This post has been contributed by Professor William Swadling, Module Convenor for Equity and Trusts.
Given that Bitcoin are tradeable rights, it seems obvious that they can form the subject-matter of a trust. But in a recent decision of the Singapore International Commercial Court, the judge found this issue less than straightforward. The reason is that he wrongly thought that only ‘property’ can form the subject-matter of a trust.
The main dispute in B2C2 Ltd v Quoine Pte Ltd  SGHC(I) 03 was a contractual one, although there was an alternative claim for breach of trust. That in turn depended on whether holdings of Bitcoin were held for the plaintiffs on trust. The main issue here turned on whether a trust had been declared in various documents, the judge holding that there was indeed an expressed intention to do so in the undertaking of the defendant to keep the rights in question separate from its own. But could those rights form the subject-matter of a trust? The judge saw the issue in terms of ‘property’, saying:
Quoine was prepared to assume that cryptocurrencies may be treated as property that may be held on trust. I consider that it was right to do so. Cryptocurrencies are not legal tender in the sense of being a regulated currency issued by a government but do have the fundamental characteristic of intangible property as being an identifiable thing of value. Quoine drew my attention to the classic definition of a property right in the House of Lords decision of National Provincial Bank v Ainsworth  1 AC 1175 at 1248:
“it must be definable, identifiable by third parties, capable in its nature of assumption by third parties, and have some degree of permanence or stability”.
Cryptocurrencies meet all these requirements. Whilst there may be some academic debate as to the precise nature of the property right, in the light of the fact that Quoine does not seek to dispute that they may be treated as property in a generic sense, I need not consider the question further.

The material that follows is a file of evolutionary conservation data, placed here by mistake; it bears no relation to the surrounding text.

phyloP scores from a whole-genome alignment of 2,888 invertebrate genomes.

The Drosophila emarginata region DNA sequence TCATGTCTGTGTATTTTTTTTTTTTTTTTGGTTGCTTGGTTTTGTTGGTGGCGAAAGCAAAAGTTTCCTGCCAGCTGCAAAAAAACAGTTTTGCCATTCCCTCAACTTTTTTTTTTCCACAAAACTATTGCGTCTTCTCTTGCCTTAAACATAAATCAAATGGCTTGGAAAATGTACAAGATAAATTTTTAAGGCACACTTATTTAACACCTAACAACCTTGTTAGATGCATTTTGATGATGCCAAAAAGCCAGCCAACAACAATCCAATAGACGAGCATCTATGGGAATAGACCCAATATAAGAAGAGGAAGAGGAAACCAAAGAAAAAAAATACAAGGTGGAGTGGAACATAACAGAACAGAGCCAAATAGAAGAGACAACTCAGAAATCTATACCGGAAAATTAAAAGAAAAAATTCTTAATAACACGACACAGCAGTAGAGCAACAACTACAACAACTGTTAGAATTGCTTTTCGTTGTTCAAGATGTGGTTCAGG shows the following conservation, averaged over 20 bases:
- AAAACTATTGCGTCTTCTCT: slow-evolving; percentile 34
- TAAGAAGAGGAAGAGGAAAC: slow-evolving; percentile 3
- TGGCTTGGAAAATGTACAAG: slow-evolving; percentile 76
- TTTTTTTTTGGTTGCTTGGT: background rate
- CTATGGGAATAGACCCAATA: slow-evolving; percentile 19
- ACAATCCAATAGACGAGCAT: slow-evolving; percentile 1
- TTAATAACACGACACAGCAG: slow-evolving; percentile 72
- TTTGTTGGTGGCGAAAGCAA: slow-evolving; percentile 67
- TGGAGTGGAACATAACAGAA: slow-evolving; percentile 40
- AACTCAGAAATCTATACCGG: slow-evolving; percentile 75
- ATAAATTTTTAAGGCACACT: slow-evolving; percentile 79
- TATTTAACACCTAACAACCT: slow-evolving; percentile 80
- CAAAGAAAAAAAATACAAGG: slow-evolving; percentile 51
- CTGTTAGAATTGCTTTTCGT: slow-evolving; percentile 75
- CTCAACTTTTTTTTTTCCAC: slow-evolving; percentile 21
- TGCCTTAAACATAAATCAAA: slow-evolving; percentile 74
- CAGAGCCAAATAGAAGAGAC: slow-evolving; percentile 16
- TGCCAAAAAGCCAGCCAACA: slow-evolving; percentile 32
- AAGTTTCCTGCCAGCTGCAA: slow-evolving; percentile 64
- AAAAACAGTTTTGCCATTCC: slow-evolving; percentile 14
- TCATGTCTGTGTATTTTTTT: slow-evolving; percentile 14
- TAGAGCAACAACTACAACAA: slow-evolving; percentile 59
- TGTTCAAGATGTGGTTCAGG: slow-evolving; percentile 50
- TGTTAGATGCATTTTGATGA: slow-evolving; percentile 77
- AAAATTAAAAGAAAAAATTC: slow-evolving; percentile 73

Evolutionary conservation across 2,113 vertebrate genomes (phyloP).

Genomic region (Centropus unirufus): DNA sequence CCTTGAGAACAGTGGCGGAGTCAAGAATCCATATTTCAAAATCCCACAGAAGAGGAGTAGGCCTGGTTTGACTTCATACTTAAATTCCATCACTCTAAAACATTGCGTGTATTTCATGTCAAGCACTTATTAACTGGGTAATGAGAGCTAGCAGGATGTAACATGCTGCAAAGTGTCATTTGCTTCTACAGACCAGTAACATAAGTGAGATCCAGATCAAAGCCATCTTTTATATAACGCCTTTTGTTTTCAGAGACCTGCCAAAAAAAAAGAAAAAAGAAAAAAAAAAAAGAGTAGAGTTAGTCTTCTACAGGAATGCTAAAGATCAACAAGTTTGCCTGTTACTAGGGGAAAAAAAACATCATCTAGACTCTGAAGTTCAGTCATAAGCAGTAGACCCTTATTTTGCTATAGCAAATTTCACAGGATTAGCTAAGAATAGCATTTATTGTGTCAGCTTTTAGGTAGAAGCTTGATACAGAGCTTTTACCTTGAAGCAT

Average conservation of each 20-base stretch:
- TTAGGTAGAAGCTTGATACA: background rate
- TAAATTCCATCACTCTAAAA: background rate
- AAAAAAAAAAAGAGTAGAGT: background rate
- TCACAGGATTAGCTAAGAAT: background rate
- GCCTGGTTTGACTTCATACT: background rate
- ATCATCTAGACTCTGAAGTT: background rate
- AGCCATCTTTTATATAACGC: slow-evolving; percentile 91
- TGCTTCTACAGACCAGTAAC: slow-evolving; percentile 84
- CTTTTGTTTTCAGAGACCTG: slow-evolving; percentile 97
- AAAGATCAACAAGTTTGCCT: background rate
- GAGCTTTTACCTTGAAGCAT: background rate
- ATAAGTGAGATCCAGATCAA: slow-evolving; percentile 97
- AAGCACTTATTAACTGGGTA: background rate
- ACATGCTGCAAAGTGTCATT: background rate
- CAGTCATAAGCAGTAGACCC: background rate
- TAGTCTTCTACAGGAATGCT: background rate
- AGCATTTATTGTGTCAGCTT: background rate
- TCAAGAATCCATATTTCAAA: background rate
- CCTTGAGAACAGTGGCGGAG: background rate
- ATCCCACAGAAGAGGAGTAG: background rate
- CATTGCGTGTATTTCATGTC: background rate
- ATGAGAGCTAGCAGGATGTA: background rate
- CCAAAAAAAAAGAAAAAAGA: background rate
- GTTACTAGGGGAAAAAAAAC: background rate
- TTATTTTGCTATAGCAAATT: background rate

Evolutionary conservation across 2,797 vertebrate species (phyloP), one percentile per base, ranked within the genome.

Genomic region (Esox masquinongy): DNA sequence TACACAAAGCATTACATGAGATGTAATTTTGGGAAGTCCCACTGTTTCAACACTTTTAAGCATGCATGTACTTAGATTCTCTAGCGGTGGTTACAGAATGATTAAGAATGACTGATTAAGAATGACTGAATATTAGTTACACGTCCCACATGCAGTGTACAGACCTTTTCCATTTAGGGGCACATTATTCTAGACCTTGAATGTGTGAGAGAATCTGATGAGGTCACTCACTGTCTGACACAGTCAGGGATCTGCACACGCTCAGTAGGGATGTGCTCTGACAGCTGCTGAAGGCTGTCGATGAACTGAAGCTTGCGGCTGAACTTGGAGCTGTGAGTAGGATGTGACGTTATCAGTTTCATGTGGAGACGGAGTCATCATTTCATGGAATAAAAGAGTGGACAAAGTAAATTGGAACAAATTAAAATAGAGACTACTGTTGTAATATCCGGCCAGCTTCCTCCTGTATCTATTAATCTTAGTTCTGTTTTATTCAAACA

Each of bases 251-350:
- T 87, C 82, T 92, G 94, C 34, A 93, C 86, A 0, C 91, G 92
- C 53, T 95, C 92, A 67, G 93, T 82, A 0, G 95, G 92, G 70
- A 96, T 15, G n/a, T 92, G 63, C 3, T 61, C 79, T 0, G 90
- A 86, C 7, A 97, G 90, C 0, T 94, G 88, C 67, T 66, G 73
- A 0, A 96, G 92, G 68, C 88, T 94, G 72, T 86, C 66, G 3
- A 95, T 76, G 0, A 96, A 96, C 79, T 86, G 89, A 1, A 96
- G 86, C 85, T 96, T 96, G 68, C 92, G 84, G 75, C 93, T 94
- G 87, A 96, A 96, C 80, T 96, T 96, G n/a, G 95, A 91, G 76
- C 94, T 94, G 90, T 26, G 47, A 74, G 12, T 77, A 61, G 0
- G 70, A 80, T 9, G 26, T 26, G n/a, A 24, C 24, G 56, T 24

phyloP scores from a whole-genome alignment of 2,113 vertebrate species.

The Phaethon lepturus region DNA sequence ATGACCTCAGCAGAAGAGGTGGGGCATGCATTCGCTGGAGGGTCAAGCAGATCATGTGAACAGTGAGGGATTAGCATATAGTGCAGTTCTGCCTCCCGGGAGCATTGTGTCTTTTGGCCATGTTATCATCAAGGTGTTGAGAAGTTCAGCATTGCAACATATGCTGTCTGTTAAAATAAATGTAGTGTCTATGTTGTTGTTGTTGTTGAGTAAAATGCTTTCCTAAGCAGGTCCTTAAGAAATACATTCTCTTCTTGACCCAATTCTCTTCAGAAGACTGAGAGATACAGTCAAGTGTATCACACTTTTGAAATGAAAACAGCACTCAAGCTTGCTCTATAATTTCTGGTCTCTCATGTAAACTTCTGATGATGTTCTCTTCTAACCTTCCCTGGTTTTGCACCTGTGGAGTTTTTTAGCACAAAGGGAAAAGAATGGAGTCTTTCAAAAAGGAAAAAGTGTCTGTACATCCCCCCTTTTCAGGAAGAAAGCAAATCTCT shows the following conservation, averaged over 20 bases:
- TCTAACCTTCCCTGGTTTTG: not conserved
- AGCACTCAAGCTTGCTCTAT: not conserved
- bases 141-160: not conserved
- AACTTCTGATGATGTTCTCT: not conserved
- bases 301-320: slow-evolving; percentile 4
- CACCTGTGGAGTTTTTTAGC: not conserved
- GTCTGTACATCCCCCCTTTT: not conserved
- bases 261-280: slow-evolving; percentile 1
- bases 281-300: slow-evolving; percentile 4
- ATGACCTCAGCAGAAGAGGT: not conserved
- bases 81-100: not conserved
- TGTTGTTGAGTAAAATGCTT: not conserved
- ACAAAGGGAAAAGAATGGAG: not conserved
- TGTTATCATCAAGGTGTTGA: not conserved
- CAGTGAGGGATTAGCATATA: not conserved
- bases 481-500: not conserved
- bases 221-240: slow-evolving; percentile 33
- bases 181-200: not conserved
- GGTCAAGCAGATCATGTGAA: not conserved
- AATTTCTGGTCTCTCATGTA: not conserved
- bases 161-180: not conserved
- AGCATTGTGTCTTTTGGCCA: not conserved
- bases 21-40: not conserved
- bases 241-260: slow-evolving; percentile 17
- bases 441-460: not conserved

There are two issues here. First, the judge was wrong to think in terms of property per se. The word ‘property’ is ambiguous, and is used by many to describe a thing, as, for example, in the sentence: ‘That computer is my property’. On the other hand, it can be used to describe a type of right, as in the sentence: ‘A lease is a property right in respect of land’. Only the second usage is legally accurate.
Translated into the judge’s speech, this means he was saying that Bitcoin is a property right rather than any other type of right. On that, however, he was wrong. The hallmark of a property right, as your study of the Property Law module shows, is that it is capable of binding third parties. Although assignability is sometimes put forward as the test, as in the quotation from Lord Wilberforce in Ainsworth relied upon by the judge, this is incorrect. A lease of land may be incapable of assignment, but it is no doubt a property right. This is because it is capable of binding third parties, who will commit the wrong of trespass if they interfere with the lessee’s right to exclusive possession.
This is not the case, however, with Bitcoin, the rights involved binding no-one but the person who granted them, much like my right against the bank in which I have deposited money binds that bank and that bank alone. The rights, in other words, are personal.
So why did the judge adopt this wrong classification of Bitcoin? The answer is probably the insistence in some textbooks and judgements that the subject-matter of a trust is always ‘property’, which in turn leads judges to perform acrobatics in trying to force non-property rights into the mould of proprietary ones. A much better approach is to acknowledge that both personal and property rights can be held on trust, though exactly how far this goes is difficult to say. Can I declare a trust of my right to vote? Probably not, though not because my right to vote is not proprietary but because it would be against public policy to allow such a trust to exist.